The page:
We believe that the end of AIDS is possible if there is more focus on key populations. Our project in Zimbabwe addresses barriers faced by the sex workers community related to their sexual and reproductive health and rights. Driven by community champions, we work to realize a strengthened inclusive sex worker-led movement; improved human rights and reduced stigma and discrimination of sex workers; decriminalized sex work; and increased access to affirming and affordable health services and medicines.
Sex work is ‘immoral’
Zimbabwe is a low-income country of 12.6 million people. Zimbabwe is one of the Southern African countries with high HIV prevalence estimated to be 15%. A total of 1,600,000 people were estimated to be living with HIV in 2014. Female sex workers and their clients together account for approximately 12% of new HIV infections while HIV prevalence in female sex workers is estimated to be around 60%. Sex work is illegal in Zimbabwe and seen as immoral. Sex workers face violence, stigma and discrimination and other human rights abuses. The illegal status and human rights violations impede access to health services.
Sex workers claim a right-based HIV and SRHR response
Bridging the Gaps works with a Theory of Change approach. A Theory of Change is a description of a list of events that is expected to lead to a particular desired outcome. It is a visualization how change is believed to happen. In 2016, representatives of the sex worker community developed a Theory of Change that consists of short-,medium, and long term outcomes. The specified Theory of Change of the sex workers project describes how we plan to realize a strengthened inclusive sex worker-led movement; improved human rights and reduced stigma and discrimination of sex workers; decriminalized sex work; and increased access to affirming and affordable health services and medicines.
Through innovation and by building on previous work, we will strengthen civil society organisations’ ability to:
1. We facilitate community development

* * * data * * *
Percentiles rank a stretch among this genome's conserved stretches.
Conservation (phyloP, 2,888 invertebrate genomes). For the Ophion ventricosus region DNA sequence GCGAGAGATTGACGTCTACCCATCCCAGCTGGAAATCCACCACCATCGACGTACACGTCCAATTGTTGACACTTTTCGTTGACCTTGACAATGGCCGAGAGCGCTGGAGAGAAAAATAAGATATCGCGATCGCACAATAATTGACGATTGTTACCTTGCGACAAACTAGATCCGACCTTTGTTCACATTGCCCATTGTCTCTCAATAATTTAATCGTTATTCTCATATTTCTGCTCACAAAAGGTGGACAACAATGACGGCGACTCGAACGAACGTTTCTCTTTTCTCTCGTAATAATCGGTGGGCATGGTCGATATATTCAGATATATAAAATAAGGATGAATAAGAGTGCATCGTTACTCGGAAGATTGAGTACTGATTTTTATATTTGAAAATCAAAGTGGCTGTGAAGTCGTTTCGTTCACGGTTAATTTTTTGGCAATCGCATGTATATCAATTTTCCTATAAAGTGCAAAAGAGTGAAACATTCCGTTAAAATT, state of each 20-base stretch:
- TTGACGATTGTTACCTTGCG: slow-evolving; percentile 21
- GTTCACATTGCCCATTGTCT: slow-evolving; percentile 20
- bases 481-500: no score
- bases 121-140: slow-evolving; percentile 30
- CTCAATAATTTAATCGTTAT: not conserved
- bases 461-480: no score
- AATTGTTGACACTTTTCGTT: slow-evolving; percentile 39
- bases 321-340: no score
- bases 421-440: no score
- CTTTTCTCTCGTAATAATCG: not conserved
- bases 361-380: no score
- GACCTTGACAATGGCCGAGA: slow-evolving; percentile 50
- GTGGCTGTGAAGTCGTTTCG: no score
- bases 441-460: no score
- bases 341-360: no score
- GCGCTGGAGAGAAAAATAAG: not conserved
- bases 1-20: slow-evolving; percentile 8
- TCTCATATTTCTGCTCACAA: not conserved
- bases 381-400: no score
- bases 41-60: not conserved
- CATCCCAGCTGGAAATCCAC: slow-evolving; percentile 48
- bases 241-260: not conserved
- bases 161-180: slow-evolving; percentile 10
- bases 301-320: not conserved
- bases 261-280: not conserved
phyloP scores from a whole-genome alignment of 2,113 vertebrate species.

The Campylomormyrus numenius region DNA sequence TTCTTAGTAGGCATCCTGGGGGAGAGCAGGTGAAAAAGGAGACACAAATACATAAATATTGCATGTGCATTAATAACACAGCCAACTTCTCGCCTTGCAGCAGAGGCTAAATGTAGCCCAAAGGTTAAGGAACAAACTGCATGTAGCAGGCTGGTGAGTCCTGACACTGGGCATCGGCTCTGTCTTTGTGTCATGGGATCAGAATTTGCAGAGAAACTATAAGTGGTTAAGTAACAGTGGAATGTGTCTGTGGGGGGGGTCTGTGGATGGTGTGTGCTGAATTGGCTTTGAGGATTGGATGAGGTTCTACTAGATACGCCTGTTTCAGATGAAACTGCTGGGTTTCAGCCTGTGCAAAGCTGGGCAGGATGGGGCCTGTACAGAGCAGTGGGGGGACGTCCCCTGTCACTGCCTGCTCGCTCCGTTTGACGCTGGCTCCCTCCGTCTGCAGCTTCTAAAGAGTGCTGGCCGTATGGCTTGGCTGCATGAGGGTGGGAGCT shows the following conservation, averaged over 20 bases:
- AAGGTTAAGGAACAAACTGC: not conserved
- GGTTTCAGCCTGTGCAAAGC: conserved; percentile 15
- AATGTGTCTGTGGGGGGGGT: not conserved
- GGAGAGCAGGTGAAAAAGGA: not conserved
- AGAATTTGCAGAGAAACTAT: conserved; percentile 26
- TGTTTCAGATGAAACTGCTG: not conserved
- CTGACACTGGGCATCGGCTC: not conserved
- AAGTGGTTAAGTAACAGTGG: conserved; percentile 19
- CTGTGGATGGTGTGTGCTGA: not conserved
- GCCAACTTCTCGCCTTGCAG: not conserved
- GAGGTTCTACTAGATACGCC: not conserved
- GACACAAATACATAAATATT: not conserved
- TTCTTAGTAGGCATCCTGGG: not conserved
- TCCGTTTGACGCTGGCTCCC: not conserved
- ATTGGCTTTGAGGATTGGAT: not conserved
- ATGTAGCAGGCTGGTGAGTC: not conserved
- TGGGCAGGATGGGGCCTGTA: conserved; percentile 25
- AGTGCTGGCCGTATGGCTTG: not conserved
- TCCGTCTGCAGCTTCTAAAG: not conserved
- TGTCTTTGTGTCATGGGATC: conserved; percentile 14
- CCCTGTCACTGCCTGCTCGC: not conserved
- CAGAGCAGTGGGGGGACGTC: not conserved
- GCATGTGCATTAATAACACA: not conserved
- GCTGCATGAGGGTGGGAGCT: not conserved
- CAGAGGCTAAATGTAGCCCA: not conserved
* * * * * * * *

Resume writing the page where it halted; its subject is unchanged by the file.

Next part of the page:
- Mobilising female, male, transgender and young sex workers to improve human rights literacy.
- Training sex worker leaders to represent the community.
- Strategizing a joint vision in safe spaces.
- Organizing legal clinics.
- Sensitizing family, friends and pimps on the human rights of sex workers.
- Strengthening the capacity of sex worker-led organisations.
2. We advocate for the continuously strengthening of services and upholding human rights
- Documenting human rights violations systematically through trained paralegals and peer educators.
- Advocating policy-makers and parliamentarians using documented human rights violation cases .
3. We deliver inclusive, rights-based and gender sensitive services
- Providing legal services and access to legal clinics.
- Providing healthcare workers sensitisation trainings on the needs of sex workers.
- Delivering peer-led services.
- Conducting a proud to serve campaign for healthcare workers to provide competent and responsive services for sex workers within a safe space.
- Organizing outreach clinics.
4. We foster global and in-country process and partnerships that reinforce results
- Building partnerships and networks to increase awareness on sexual exploitation of minors.
- Participating in relevant international forums focused on HIV and AIDS.
Our project builds on the strong advocacy work of our partner SRC (and through SRC ZIMSWA and POWWOW) to put sex workers’ health issues on the political agenda and to provide rights-based health services. Their work is internationally supported by Aidsfonds.
Our other projects in Zimbabwe
Bridging the Gaps also has a LGBT people project in Zimbabwe.